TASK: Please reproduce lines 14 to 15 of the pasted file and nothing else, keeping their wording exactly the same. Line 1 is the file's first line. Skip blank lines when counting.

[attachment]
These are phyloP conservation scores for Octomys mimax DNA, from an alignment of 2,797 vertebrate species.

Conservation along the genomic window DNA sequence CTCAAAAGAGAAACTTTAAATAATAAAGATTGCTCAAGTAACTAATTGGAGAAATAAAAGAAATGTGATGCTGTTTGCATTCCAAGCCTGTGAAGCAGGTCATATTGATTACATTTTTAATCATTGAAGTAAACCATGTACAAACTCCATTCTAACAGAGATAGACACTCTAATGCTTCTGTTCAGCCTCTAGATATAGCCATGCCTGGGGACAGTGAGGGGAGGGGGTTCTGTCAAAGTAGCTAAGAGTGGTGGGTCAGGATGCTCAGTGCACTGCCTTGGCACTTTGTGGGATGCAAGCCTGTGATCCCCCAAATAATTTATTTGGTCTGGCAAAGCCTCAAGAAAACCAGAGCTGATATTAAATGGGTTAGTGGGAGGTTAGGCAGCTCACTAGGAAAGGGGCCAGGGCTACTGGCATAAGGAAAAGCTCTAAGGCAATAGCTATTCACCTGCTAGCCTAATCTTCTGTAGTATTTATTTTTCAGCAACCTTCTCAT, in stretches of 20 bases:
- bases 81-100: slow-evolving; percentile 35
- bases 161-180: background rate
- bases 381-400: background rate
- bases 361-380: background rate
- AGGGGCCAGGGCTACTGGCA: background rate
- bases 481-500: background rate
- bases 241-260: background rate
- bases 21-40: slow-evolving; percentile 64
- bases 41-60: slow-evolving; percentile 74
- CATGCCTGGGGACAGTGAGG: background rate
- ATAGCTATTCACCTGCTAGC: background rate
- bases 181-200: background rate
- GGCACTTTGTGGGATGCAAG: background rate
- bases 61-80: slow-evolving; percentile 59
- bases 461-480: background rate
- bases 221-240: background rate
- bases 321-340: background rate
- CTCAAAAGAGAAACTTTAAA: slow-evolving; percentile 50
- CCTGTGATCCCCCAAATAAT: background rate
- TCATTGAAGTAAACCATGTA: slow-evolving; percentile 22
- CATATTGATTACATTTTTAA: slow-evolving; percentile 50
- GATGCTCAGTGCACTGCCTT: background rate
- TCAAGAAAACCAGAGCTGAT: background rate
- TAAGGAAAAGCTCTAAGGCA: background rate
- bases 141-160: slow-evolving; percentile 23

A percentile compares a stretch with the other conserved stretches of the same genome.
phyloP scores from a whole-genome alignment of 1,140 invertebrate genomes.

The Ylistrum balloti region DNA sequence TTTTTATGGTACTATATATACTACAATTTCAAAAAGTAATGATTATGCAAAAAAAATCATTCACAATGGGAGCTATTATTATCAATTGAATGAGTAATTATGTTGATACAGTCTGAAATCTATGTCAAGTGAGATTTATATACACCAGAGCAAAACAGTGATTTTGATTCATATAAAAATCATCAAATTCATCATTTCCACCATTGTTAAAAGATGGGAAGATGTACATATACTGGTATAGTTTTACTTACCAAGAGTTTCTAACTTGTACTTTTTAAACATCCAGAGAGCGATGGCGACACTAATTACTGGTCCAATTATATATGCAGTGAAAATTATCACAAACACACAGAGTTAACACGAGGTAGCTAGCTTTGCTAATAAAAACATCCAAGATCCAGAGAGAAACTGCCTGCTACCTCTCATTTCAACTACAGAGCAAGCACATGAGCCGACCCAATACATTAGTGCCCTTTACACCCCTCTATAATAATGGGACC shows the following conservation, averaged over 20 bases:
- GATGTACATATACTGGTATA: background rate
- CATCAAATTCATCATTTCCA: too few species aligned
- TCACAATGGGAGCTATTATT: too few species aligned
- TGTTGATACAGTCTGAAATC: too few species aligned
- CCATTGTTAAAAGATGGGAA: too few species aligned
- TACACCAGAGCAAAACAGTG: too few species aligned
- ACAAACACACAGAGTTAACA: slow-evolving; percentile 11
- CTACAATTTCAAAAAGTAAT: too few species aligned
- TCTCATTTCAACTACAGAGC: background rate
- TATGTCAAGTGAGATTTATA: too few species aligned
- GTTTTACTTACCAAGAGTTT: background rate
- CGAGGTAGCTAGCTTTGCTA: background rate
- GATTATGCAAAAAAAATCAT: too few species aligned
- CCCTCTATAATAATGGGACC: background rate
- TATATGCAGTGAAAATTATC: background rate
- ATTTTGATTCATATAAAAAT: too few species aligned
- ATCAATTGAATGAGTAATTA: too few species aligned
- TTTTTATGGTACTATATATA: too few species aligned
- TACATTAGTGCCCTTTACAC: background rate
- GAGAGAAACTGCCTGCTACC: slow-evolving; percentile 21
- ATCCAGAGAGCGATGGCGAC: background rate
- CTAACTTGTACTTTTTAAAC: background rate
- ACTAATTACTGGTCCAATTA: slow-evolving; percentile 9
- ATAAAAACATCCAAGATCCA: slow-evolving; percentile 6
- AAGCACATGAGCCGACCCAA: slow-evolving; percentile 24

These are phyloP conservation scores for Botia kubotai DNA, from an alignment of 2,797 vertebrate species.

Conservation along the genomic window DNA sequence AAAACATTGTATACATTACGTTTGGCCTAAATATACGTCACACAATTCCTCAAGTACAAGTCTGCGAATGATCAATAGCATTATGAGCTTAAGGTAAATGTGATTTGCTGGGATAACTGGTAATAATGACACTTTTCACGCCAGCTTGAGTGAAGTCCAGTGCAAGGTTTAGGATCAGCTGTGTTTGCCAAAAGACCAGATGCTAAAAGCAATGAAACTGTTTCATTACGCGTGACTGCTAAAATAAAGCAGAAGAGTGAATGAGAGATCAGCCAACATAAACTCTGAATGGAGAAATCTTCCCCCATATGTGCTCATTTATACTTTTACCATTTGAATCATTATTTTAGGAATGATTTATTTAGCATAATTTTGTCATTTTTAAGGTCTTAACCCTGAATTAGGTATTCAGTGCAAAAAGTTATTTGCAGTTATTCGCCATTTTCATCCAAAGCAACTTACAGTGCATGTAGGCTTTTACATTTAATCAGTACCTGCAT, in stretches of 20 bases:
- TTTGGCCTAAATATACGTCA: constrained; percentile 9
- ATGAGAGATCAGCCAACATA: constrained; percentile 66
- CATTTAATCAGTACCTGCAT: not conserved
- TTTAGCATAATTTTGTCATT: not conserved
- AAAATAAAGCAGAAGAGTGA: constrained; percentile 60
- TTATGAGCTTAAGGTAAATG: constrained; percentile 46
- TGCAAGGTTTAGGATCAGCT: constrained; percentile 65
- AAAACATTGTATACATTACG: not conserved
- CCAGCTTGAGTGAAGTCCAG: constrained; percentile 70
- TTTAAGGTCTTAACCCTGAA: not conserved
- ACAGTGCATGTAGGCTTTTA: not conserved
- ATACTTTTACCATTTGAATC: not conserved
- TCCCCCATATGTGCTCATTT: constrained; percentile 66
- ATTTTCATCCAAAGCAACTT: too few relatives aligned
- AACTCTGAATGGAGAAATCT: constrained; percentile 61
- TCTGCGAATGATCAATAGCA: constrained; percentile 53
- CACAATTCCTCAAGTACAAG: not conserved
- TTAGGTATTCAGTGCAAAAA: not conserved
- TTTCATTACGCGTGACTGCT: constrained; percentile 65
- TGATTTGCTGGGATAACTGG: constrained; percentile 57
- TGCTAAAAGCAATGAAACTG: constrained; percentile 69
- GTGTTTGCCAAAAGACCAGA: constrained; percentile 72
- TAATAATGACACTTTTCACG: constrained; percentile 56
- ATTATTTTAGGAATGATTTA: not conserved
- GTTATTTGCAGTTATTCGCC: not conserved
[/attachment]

- bases 181-200: background rate
- GGCACTTTGTGGGATGCAAG: background rate